Which means that humankind has stepped into a terra incognita, something that no species on this planet had ever created for itself.
The essential characteristic of this new situation is that it's an evolutionary territory in which an unavoidable and significant set of interactions will be wholly unregulated.
Life had never done that before. Not, at least as part of the unfolding of the living system itself. Yes, there had been times of some chaos--but those were from asteroids, or from the movement of continents. Things outside the domain of life.
On this new kind of occasion, that space of chaos was reached because of something emerging in the living system itself.
Something from within the living system itself was breaking out of that system's established order into an inevitable and painfully consequential disorder.
And what would be those consequences? That's the question that "the parable of the tribes" answers.
In the next installment, we will look at the dynamic that arose out of the new system of unregulated interactions among societies of this new kind--a dynamic that drove the evolution of civilized societies in a direction that people did not choose, but could not avoid.
WHAT WOULD BE A BIG DEAL?
I have claimed that "the parable of the tribes" -- as an argument to explain a crucial part of the human story -- is a Big Deal. Before laying out that argument, in the next installment, let me ask you:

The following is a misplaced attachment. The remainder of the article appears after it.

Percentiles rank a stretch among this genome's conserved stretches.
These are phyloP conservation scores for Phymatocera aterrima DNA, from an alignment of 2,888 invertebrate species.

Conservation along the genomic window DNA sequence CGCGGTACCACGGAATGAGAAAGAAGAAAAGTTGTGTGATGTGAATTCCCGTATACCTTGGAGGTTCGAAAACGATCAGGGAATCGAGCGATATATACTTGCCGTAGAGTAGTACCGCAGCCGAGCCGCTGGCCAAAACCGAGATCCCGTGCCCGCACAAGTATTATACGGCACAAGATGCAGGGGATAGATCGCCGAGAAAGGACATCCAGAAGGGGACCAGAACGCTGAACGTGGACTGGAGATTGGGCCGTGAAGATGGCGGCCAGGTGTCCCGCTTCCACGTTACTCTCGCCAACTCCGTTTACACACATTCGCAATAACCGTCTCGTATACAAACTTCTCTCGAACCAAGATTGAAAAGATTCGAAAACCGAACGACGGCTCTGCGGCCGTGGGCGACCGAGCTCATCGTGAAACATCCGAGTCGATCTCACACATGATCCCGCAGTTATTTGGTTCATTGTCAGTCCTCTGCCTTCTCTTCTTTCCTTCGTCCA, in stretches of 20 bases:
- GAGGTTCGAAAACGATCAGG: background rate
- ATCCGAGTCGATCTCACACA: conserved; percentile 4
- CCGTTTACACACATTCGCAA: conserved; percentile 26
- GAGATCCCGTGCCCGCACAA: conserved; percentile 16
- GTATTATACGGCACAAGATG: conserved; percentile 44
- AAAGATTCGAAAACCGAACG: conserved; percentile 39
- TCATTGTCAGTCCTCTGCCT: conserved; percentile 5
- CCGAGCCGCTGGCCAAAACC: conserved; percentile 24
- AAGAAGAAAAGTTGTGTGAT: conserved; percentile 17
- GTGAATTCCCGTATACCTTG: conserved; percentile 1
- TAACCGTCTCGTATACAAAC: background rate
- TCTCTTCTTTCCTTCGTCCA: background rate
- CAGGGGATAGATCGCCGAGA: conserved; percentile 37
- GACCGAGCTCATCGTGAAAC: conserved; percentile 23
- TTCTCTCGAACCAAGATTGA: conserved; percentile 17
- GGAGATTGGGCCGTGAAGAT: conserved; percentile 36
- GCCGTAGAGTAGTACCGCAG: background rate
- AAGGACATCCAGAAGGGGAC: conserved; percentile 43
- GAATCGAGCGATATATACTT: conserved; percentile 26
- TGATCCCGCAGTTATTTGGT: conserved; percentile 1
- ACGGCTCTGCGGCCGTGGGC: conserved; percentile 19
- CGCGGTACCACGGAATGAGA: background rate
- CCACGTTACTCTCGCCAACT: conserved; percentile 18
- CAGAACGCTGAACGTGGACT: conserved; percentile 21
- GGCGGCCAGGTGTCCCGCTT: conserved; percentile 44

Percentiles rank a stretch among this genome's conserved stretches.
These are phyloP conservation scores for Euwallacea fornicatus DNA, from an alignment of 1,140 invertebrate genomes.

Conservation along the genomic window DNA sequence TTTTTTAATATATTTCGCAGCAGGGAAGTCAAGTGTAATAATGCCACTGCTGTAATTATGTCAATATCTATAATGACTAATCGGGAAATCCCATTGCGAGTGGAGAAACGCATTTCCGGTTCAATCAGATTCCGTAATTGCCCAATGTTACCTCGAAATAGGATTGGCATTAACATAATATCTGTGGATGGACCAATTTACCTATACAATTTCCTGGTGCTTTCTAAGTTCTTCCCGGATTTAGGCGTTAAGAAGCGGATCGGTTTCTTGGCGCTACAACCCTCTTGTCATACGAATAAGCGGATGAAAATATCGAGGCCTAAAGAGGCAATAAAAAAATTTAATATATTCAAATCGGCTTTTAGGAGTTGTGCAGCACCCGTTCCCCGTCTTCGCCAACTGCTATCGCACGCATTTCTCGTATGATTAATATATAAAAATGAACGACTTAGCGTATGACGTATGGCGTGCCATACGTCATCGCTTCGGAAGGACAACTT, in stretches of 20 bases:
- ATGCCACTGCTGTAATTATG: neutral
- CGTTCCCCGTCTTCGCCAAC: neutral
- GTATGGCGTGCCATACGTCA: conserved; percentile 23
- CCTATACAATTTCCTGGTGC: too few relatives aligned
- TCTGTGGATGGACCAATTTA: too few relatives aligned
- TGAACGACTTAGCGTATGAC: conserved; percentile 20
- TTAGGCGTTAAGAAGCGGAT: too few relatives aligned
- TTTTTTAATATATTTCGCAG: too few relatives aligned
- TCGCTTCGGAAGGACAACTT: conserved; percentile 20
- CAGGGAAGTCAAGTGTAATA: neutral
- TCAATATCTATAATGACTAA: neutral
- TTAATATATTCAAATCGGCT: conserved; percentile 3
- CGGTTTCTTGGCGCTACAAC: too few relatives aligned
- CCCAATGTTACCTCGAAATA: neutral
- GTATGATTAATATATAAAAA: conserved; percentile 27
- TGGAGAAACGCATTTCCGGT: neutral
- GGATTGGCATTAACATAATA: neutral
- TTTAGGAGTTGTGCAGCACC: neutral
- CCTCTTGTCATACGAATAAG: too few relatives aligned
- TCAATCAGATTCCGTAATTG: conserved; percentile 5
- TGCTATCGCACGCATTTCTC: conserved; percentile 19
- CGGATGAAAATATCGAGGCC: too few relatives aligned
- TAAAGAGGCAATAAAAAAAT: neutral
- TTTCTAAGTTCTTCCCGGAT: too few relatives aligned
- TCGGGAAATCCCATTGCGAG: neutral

If that argument makes a compelling case
- that the ugliness and torment we see in human history are not a function of human nature, and
- that we perceive our species as innocently having been put into an impossible situation,
- that we therefore do not have to face our considerable challenges weighed down by a burden of guilt, and self-disgust, or despair,
- that we are entitled to imagine ourselves to be finer and more worthy creatures, by nature, than we have been compelled to be, through no great fault of our own;
would that be a Big Deal?
And if what it showed also led us to understand that
- that it is not some idea of "human evil" that we should focus on, when we look at the evils of the world, but on the force of brokenness into which we have been swept;
- that we should focus on correcting how the systems of civilization -- because of their own inherent dynamic-- warp our world, and thwart our flowering; and how the strengthening of the human good can lead humankind into a future that is healthier and more fulfilling;
- that seeing the reality of the drama in the human world will make us stronger as actors for the good. Stronger because the human drama is far more dramatic (possessing a meaningful dramatic shape) and is "spiritually" deeper than we generally perceive--which empowers us through inspiration. And stronger because the clarity of the battle makes it so much easier to know where to put one's passion;
would that be a Big Deal?
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